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Museum Feature

Museum Feature – Spode Florence Tureen, Platter, and Ladle

The scalloped shape and exquisite detail in the hand-painted design make our museum feature, a tureen, platter, and ladle in the Spode Florence pattern, truly special. Spode promotional material from August 1957 provides interesting perspective on the origins of the Florence pattern. “From the carefully drawn and colored illumination of an Italian Renaissance manuscript - done by some forgotten monk – Spode artists took the graceful scrolls and soft coloring of Florence. The Charlotte shape, with its sparkling reverse swirl and scalloped edge, was named for Queen Charlotte, who used silver of this type. Florence is correct for any period from the Traditional styles of the 18th Century to the present.” The Spode promotional team certainly got it right – Florence is an elegant and timeless pattern.

The founder of Spode China, Josiah Spode I, was born in 1733 near what is now Stoke-on-Trent, England. Josiah’s young life was fraught with hardship; the Spode family was exceedingly poor, and his father died when Josiah was only six years old. But Josiah’s fortunes began to turn by the time he was sixteen, when his brother-in-law helped him gain an apprenticeship under Thomas Whieldon, one of the best potters of his time. After five years of learning the trade from Whieldon, Spode began working for William Banks, another highly regarded potter in the area.

When Spode opened his own factory sometime around 1770, he quickly earned a reputation for being an astute businessman and innovator in the field of pottery production. Using land he had previously acquired through various business deals, Spode created a system of canals around his factory as an efficient means to transport raw materials and finished wares. Josiah Spode I’s son, Josiah Spode II, entered the family business around 1778. He left Stoke-on-Trent and moved to London, where he opened a store for his father’s wares. Around this time, the British government imposed a huge tax increase on the popular tableware being imported from China. At the same time, the tax on tea was substantially reduced. The sudden scarcity of Chinese porcelain (combined with the tea-hungry public’s rising demand for fine ceramics) created a huge window of opportunity for domestic pottery manufacturers. The Spode family business took advantage of this situation, and began to grow rapidly.

Innovations in production techniques helped Spode’s company meet the demands of its customers in creative and efficient ways. Painted tableware was extremely popular at the time, but expensive to make. The preferred color of the day was cobalt blue, and Chinese patterns like “Willow” were highly desirable in the marketplace. Spode’s new technique for decorating china included putting the desired images on tissue paper, then transferring them to unglazed pottery. The paper was then peeled away and the item was fired in an oven. This method produced exquisitely detailed designs without the time and expense of hand painting each piece, and the basic process remains virtually unchanged in china manufacturing to this day. Spode and his son also perfected a formula for high-quality, translucent dinnerware. This formula produces thin, strong, white china using approximately 50 percent bone ash, 25 percent feldspar, and 25 percent china clay. Today, this recipe is used by many manufacturers, and is generally referred to as “fine bone china.”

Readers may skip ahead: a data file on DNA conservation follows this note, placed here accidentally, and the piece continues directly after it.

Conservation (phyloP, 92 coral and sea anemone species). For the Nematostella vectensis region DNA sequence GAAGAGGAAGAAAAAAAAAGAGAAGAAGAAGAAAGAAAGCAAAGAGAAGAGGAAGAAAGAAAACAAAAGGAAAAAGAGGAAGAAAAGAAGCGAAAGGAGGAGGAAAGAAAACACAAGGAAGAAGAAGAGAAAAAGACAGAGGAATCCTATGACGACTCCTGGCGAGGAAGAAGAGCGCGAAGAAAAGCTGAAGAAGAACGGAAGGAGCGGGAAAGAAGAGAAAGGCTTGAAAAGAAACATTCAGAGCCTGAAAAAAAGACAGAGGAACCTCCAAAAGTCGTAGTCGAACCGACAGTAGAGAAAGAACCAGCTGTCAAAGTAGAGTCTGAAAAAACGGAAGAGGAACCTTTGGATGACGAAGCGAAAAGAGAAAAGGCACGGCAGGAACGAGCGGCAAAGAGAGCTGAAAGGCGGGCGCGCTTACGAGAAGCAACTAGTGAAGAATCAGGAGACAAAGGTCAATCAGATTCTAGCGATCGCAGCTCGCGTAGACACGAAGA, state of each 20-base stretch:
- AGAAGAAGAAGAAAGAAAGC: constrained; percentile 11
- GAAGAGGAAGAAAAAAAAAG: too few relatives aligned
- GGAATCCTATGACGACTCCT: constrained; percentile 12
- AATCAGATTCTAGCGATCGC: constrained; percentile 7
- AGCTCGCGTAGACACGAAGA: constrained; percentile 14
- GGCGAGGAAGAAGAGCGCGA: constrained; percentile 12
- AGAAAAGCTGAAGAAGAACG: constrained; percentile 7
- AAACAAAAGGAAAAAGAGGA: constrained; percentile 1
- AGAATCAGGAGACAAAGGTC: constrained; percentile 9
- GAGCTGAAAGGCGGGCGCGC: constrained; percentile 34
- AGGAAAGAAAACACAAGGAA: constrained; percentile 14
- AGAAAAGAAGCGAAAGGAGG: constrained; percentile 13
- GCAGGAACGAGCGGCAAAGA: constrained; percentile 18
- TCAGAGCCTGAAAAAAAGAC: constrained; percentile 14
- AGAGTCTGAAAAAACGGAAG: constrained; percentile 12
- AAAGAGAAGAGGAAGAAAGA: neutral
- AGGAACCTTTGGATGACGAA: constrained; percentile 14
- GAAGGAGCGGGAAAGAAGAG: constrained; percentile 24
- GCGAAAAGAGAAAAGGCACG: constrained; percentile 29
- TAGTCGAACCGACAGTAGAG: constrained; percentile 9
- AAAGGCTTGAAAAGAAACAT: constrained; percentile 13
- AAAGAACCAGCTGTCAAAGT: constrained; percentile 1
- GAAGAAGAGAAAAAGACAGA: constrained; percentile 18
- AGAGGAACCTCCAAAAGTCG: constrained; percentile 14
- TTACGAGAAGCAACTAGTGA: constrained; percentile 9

In 1784, a tea salesman named William Copeland began working for the Spode family in London. Copeland gained employment with Spode after suggesting he could sell Spode products to the customers who bought his tea. In 1805, William Copeland became an equal partner in the Spode business with Josiah Spode II, and by 1812, a business deal with Josiah Spode II made Copeland the sole administrator of Spode. Over the coming decades, Spode, which was now known as Copeland Spode, produced some extraordinary dinnerware patterns, including Blue Italian, Buttercup, Woodland, Billingsley Rose, Christmas Rose, Christmas Tree, and Indian Tree. The firm stayed in the Copeland family from 1812 until 1966. Various names were used during the nineteenth and twentieth centuries to label Spode’s wares, including “Spode,” “Copeland,” “Copeland Spode,” and “Copeland Late Spode.” Today, the company continues to grow. Spode patterns are used on the tables of royalty, dignitaries, and ordinary families alike. Because of its technical innovations and a continued commitment to excellence in design, the Spode name has come to be known the world over.

The Spode Florence tureen in our museum is not for sale, but we do have a variety of Florence items and other Spode pieces available for purchase in our inventory; be sure to browse our web site. And remember that we always invite you to visit our facilities – here you'll see a stunning variety of silver, china, crystal, and collectibles. Our 500,000-square-foot facilities hold more than 12 million individual pieces in more than 425,000 patterns. Our showroom and museum are open from 9:00 am to 7:00 pm ET, 7 days (except holidays); free tours are available from 10:00 am to 6:00 pm ET, 7 days. The showroom and museum are conveniently located between Greensboro and Burlington, NC, at exit 132 off Interstate 85/40. We look forward to seeing you.

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